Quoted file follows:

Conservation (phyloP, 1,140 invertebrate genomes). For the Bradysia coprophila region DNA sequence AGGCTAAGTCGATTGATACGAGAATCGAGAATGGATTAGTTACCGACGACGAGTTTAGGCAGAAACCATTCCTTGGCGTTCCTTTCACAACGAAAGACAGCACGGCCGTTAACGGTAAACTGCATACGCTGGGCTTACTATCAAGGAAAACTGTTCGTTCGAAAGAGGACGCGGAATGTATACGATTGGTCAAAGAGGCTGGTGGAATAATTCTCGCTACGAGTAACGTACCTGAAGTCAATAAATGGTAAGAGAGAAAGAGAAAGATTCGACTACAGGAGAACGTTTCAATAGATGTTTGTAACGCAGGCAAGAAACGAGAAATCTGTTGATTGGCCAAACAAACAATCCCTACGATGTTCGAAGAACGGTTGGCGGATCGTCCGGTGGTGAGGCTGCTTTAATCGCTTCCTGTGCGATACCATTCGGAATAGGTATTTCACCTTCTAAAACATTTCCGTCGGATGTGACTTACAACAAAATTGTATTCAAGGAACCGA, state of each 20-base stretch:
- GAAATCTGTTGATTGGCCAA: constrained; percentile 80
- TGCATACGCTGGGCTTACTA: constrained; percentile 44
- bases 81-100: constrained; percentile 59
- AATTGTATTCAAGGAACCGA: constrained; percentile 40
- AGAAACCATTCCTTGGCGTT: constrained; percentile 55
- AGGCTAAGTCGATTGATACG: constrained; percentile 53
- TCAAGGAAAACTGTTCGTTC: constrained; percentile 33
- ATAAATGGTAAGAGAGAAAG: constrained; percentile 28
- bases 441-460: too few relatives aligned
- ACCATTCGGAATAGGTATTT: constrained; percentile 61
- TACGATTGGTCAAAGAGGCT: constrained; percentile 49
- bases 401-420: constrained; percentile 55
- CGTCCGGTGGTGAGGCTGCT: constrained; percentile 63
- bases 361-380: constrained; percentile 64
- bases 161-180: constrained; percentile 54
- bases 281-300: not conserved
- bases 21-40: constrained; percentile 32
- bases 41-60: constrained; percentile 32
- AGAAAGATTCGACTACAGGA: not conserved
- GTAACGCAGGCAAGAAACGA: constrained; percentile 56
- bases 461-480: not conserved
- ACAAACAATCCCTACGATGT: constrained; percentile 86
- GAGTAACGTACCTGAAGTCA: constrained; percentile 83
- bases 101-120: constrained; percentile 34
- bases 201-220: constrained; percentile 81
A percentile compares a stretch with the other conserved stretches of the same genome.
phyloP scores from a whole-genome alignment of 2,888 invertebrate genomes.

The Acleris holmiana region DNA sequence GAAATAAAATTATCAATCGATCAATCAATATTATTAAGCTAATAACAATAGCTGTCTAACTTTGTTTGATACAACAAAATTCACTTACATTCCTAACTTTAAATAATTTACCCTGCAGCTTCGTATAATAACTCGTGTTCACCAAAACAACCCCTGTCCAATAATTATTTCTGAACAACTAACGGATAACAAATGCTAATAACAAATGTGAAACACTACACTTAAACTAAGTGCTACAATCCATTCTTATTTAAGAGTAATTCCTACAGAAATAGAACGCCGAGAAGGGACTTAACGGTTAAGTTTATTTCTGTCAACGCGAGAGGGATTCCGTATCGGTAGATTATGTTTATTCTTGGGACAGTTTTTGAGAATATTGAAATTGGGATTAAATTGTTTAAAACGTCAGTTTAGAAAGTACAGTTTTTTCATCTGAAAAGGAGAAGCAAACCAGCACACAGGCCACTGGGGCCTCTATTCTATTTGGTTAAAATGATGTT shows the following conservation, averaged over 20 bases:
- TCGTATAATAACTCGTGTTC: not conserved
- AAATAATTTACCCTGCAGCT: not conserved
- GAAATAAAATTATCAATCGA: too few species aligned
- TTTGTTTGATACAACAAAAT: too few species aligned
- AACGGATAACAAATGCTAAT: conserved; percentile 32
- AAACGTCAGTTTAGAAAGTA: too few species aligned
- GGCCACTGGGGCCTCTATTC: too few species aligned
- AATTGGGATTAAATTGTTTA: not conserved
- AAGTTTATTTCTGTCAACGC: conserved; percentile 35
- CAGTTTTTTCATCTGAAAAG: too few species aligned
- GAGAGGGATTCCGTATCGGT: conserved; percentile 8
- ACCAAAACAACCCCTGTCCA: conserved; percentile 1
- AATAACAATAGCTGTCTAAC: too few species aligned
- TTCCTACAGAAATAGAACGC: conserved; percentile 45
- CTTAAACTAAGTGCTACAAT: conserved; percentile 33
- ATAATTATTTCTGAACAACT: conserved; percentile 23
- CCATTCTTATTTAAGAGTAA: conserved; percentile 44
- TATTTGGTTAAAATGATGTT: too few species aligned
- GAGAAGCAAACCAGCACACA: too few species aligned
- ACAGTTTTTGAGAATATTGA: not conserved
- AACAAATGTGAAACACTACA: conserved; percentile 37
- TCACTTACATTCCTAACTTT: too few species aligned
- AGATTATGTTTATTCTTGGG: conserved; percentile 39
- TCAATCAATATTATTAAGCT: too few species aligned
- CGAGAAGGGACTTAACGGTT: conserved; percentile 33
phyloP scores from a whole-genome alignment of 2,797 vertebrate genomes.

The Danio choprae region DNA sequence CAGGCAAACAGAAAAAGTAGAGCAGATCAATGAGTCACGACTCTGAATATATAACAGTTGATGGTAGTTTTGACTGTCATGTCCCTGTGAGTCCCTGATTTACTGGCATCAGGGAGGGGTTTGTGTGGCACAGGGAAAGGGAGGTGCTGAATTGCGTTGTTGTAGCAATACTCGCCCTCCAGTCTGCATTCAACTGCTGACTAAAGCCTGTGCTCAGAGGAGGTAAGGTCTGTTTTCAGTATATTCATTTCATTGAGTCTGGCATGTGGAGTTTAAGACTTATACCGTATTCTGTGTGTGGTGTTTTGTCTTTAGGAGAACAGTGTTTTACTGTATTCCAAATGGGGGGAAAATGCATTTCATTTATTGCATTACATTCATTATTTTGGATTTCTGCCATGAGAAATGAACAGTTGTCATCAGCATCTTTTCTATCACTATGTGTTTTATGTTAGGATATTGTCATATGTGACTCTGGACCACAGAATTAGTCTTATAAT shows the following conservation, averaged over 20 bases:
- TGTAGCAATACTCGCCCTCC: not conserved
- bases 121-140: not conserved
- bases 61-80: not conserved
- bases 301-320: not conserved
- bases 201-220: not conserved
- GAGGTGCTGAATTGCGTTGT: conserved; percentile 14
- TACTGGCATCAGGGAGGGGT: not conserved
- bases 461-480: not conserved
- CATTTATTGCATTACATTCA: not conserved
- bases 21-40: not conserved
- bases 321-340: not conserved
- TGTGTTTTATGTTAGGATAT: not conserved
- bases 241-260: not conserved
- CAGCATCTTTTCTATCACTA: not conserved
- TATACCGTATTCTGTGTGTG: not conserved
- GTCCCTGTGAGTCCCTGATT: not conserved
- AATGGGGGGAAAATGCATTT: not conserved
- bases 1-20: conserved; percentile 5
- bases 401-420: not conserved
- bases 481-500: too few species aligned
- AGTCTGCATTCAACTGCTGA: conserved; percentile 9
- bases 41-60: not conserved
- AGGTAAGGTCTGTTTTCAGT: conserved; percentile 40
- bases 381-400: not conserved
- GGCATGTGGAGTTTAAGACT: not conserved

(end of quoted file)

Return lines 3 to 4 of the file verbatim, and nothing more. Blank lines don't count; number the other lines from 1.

- TGCATACGCTGGGCTTACTA: constrained; percentile 44
- bases 81-100: constrained; percentile 59